And so we ride the merry-go-round again…

What would my blog be without a piece on sleep, sensory issues and the things we face with my small son? He, as you know, if you follow us, has had sleep issues, ear issues, sensory processing issues to deal with in his short life. 

I recently noticed that he was displaying similar sleep issues to his sister, with very loud, guttural snoring, mouth breathing and breath holding. She struggled with very large tonsils and adenoids, which were in fact partially blocking her airway when she slept, and also recurring bouts of tonsillitis, Matthew has not had, that we are aware of tonsillitis that has needed antibiotic treatment, but his tonsils are in my experience (having worked in pediatric ear, nose and throat surgery) very large and look like they are obstructing his airway. He has also had several ear infections that have caused his sleep and behavior to worsen, since Christmas.

So, I put in a call to our beloved ENT consultant, who asked me to take some photos of his tonsils and send them to him, and told me to get an OTOVENT device to use to try and help clear his Eustachian tubes and asked to see him in person. We were supposed to see him this week, but he had to move the appointment due to some holiday plans he couldn’t change and also because he informed me that if he saw Matthew and decided that he might need more grommets and possibly his adenoids and tonsils removed, surgically that he wouldn’t want to wait and would want to do the procedures within a few days. Cue panic on my part.

Why panic? I have done all this before with his sister, I have worked with many families who have had the same procedures. I know the drill and if he needs the surgery, we want him to have it done so that he can feel well, hopefully sleep better and have less issues with his ears. 

Because it’s a different kettle of fish with my small son. He is more highly strung, he has sensory issues his sister didn’t have to deal with, his tolerance for pain is limited and his reaction to it is much harder to manage. Also, we had some issues post operatively with his sister that meant an emergency admission to hospital, which was I know, a rare thing to happen, and everyone was shocked and surprised by it, but it’s still rather fresh and painful in my memory and the thought of anything going wrong, with Matthew, sits heavy in my mind.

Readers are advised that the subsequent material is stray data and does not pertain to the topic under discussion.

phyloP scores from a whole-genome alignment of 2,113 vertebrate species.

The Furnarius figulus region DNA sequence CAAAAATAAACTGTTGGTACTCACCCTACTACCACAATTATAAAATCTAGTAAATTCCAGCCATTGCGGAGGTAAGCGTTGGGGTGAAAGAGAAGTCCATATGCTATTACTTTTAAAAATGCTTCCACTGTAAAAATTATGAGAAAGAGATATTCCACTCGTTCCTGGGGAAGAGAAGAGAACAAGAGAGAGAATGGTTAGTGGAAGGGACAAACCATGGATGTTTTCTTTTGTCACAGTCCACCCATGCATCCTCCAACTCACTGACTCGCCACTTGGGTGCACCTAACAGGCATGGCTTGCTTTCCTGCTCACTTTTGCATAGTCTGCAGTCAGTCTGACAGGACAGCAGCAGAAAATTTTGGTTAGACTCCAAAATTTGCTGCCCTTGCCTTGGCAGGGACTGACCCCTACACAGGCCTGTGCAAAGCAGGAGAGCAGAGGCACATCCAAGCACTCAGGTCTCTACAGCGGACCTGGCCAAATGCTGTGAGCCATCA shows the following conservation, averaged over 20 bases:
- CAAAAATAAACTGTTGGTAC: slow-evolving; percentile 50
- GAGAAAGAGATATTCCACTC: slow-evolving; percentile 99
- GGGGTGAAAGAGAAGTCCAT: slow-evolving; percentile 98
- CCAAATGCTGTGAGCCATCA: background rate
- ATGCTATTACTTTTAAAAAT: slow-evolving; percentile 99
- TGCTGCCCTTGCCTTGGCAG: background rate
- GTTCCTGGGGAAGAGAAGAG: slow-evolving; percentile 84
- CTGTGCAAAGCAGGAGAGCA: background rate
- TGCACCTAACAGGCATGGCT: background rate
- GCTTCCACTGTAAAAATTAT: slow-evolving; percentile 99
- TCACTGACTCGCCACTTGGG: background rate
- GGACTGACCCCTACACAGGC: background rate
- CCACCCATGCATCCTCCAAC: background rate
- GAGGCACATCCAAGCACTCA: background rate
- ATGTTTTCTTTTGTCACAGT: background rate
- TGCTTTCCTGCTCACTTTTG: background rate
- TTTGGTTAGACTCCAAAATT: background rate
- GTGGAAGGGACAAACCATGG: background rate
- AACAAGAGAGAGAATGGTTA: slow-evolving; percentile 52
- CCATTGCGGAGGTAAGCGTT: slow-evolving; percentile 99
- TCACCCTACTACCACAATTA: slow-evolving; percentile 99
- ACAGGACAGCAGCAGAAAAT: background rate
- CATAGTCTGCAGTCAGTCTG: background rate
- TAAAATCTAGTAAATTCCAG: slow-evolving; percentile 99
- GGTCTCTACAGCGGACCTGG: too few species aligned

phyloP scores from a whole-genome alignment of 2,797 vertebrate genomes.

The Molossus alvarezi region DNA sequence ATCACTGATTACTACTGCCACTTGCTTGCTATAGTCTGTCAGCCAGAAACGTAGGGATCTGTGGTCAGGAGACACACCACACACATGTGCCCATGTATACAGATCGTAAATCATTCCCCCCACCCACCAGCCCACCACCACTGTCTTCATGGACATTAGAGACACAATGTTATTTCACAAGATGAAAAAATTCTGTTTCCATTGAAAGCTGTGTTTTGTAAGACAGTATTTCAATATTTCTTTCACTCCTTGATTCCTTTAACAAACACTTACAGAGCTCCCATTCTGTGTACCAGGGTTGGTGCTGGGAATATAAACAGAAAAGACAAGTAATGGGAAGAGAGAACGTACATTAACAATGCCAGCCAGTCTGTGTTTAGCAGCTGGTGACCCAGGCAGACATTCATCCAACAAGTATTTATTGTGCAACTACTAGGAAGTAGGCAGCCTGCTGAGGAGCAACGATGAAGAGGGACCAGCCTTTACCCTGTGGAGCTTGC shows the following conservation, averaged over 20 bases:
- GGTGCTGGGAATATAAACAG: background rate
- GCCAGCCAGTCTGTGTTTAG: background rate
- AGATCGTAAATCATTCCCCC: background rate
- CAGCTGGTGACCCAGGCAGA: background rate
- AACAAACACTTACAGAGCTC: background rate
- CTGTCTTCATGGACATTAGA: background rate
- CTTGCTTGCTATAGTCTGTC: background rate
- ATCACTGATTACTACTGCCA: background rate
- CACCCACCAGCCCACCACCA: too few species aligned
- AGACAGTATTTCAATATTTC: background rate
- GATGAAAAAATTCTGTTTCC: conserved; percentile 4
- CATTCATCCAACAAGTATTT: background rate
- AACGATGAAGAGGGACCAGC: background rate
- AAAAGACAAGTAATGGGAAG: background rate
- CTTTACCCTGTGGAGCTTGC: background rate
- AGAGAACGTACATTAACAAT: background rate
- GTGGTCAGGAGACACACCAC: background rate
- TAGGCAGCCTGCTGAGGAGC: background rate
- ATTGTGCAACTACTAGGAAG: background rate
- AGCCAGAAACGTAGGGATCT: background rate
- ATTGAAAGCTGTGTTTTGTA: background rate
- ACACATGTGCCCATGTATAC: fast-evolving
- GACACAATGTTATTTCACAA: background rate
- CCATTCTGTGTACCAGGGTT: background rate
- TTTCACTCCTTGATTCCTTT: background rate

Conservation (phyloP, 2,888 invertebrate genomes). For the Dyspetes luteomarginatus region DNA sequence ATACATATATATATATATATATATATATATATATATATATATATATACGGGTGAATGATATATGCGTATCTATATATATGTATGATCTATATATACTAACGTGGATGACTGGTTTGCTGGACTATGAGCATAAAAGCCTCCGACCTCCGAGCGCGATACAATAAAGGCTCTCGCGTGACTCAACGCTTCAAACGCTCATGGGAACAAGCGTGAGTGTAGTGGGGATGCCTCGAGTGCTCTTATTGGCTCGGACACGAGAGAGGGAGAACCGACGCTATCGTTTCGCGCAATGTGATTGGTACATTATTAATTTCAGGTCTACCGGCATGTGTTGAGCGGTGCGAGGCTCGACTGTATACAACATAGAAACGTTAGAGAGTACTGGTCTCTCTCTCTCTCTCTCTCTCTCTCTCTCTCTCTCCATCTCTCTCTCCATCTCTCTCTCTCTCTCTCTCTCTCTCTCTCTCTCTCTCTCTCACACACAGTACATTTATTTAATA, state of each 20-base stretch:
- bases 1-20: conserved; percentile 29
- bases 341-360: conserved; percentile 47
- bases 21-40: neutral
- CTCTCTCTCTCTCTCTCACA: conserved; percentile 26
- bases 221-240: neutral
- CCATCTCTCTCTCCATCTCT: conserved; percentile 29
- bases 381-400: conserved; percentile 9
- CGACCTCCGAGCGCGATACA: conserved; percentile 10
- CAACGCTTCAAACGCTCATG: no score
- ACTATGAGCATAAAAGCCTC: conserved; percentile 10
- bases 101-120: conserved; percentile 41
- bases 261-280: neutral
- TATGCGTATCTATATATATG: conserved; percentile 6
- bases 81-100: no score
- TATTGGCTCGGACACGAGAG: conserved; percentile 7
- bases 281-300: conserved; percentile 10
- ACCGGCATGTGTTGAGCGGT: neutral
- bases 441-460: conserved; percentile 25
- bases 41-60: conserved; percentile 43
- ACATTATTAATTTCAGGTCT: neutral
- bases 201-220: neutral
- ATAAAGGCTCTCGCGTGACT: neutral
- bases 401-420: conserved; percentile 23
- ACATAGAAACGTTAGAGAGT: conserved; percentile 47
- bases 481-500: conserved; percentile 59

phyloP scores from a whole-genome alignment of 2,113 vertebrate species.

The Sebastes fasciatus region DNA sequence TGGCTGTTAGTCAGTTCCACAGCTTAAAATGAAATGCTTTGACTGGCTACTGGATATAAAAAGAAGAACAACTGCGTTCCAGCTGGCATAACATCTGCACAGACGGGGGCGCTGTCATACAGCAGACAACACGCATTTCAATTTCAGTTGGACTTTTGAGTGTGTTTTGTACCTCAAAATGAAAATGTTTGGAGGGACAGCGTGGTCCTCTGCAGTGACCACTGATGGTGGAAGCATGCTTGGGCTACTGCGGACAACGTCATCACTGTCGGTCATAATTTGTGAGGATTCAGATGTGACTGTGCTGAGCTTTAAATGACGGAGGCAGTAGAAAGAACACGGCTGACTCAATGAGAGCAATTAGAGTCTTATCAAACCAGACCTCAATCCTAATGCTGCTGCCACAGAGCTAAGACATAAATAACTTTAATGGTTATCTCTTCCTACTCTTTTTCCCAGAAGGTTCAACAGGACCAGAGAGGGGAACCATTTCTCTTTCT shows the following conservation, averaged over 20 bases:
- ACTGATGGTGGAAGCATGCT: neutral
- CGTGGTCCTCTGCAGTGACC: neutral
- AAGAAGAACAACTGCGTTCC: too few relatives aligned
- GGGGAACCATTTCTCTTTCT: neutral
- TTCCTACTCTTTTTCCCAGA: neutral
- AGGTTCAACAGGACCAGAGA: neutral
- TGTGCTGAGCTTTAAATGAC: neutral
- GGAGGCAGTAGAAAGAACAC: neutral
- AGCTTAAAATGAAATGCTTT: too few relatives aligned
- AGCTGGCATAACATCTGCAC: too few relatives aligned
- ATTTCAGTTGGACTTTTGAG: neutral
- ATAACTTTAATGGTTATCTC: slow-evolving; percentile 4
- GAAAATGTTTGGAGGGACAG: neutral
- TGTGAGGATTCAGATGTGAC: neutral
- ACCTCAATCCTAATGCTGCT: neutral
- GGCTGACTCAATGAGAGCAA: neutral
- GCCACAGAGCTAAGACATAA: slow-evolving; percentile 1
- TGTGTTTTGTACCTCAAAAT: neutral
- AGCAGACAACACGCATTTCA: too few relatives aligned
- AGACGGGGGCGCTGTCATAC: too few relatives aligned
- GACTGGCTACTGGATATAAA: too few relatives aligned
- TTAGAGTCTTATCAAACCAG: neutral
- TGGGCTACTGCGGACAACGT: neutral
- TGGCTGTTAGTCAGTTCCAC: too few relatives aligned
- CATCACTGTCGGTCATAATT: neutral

My dad is back in the UK in a few weeks time. He can’t magic things away (sadly) but it will be helpful to have his support and presence, if we do decide to go ahead if the procedures are needed. If it’s just grommet surgery, that doesn’t phase me, but an adenoidtonsilectomy is a whole different ball game and I want as much support on my side as I can muster. We would do things slightly differently this time. Our surgeon performs the procedure a certain way, which puts a child at more risk of bleeding post operatively, but removes the tissue more effectively. However the recovery period and risk of infection are longer and harder. He will refer us to a colleague who would peform the operation using a different technique that would be less stressful, a quicker recovery time and easier for Matthew. 

Of course, we could opt for the conservative approach we tried with his sister, before she had surgery. Antibiotic treatment and antihistamine/steroid medication. That didn’t work for her (because her tonsils and adenoids were chronically infected and really did need removing) and that may be our first option and may even mean we don’t need to decide on surgery. I am holding onto that hope. 

In the meantime, we sit on this merry-g0-round and we wait, and we see where it stops and we get to get off and we hope it’s the right place… 

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